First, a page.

The history and development of several strands of modern psychiatry, psychology and clinical neurosciences have been entwined in a thread that stretches back more and a century and a half. These will, no doubt interact in new and unexpected ways to come.
A short history of Cambridge neuroscience
- A history begins
- A foothold for Experimental Psychology
- The Medical Research Council establishes the Applied Psychology Unit
- Clinical Psychiatry comes to Addenbrooke’s
- A Department is born: Sir Martin Roth appointed first Professor of Psychiatry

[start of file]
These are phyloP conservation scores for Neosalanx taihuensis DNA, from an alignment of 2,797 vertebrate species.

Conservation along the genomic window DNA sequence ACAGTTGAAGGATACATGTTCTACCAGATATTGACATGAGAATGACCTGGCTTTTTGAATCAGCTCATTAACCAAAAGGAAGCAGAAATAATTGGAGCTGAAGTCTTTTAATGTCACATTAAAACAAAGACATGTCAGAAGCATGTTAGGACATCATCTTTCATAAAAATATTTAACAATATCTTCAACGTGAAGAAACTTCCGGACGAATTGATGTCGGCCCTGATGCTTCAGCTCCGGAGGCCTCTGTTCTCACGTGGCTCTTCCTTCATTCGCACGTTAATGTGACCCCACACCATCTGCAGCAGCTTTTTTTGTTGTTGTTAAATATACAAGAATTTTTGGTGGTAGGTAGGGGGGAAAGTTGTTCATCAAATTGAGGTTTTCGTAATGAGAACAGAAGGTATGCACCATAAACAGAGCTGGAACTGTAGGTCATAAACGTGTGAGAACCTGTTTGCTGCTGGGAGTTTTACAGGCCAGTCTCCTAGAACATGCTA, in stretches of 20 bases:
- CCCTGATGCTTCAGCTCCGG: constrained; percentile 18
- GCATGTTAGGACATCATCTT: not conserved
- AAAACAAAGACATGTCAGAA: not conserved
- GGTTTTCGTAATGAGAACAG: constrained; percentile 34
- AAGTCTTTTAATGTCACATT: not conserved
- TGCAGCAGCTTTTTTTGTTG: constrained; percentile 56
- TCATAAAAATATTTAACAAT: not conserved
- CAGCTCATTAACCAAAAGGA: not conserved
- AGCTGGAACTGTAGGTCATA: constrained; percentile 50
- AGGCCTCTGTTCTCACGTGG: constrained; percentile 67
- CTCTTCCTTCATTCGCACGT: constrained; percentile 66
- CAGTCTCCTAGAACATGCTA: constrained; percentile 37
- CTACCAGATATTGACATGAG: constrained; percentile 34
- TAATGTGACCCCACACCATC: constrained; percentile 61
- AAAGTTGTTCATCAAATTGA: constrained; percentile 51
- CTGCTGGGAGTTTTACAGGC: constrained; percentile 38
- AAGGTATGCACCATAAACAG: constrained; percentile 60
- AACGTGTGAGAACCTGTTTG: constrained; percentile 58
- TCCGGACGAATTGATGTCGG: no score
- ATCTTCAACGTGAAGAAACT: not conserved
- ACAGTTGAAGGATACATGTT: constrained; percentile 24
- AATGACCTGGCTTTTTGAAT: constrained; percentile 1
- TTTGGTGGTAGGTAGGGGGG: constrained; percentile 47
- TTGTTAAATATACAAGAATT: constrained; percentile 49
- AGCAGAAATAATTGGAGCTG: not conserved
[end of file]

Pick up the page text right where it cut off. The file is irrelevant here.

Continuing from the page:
From 1868, clinical students in Cambridge saw psychiatric cases at Fulbourn Asylum. In 1893, Foster was working on psychological aspects of the special senses but the proposal from James Ward (1843-1925: professor of mental philosophy and logic, 1897-1925) to establish a laboratory in psychophysics was opposed since it was considered ‘irreligious to place the human soul onto a scale of quantities’. Ward brought WHR (William) Rivers (1864-1922) to Cambridge. The University lectureship to which he was appointed in ‘Physiological and Experimental Psychology’ was subsequently replaced by one in the ‘Physiology of the Senses’ and ‘Experimental Psychology’ – held sequentially by Rivers and Charles Myers (1873-1946); John MacCurdy (1886-1947) was then appointed University lecturer in Psychopathology (from 1923-1947), a post that presaged modern clinical academic psychiatry. His responsibilities were in experimental psychology and experimental medicine, the latter of which he ignored since he was not qualified to practice medicine in the United Kingdom. Rivers gained distinction in neurology through his work with Head on nerve regeneration (Brain 1908: 31; 323-450), the physiology of the senses (Foster’s Textbook of Physiology, 6th edition. Part IV), experimental psychology, ethnology working with the Torres Straits Islanders (Medicine, magic and religion, 1924), and shell-shock through his experience in Liverpool and Craiglockart War Hospital, Edinburgh (see the ‘Regeneration Trilogy’ by Pat Barker, 1991-1995): ‘The treatment of war neuroses made him a far happier man. Diffidence gave place to confidence, reticence to outspokenness, a somewhat laboured literary style to one remarkable for its ease and charm’. MacCurdy also had an interest in shell-shock and psychoanalysis, making contributions to the study of reactive depression; his work is summarised in three monographs (The psychology of emotion: morbid and normal, 1925; Common principles in psychology and physiology, 1928; and The structure of morale, 1943). MacCurdy left part of his estate for the provision of a library dedicated to books on psychopathology.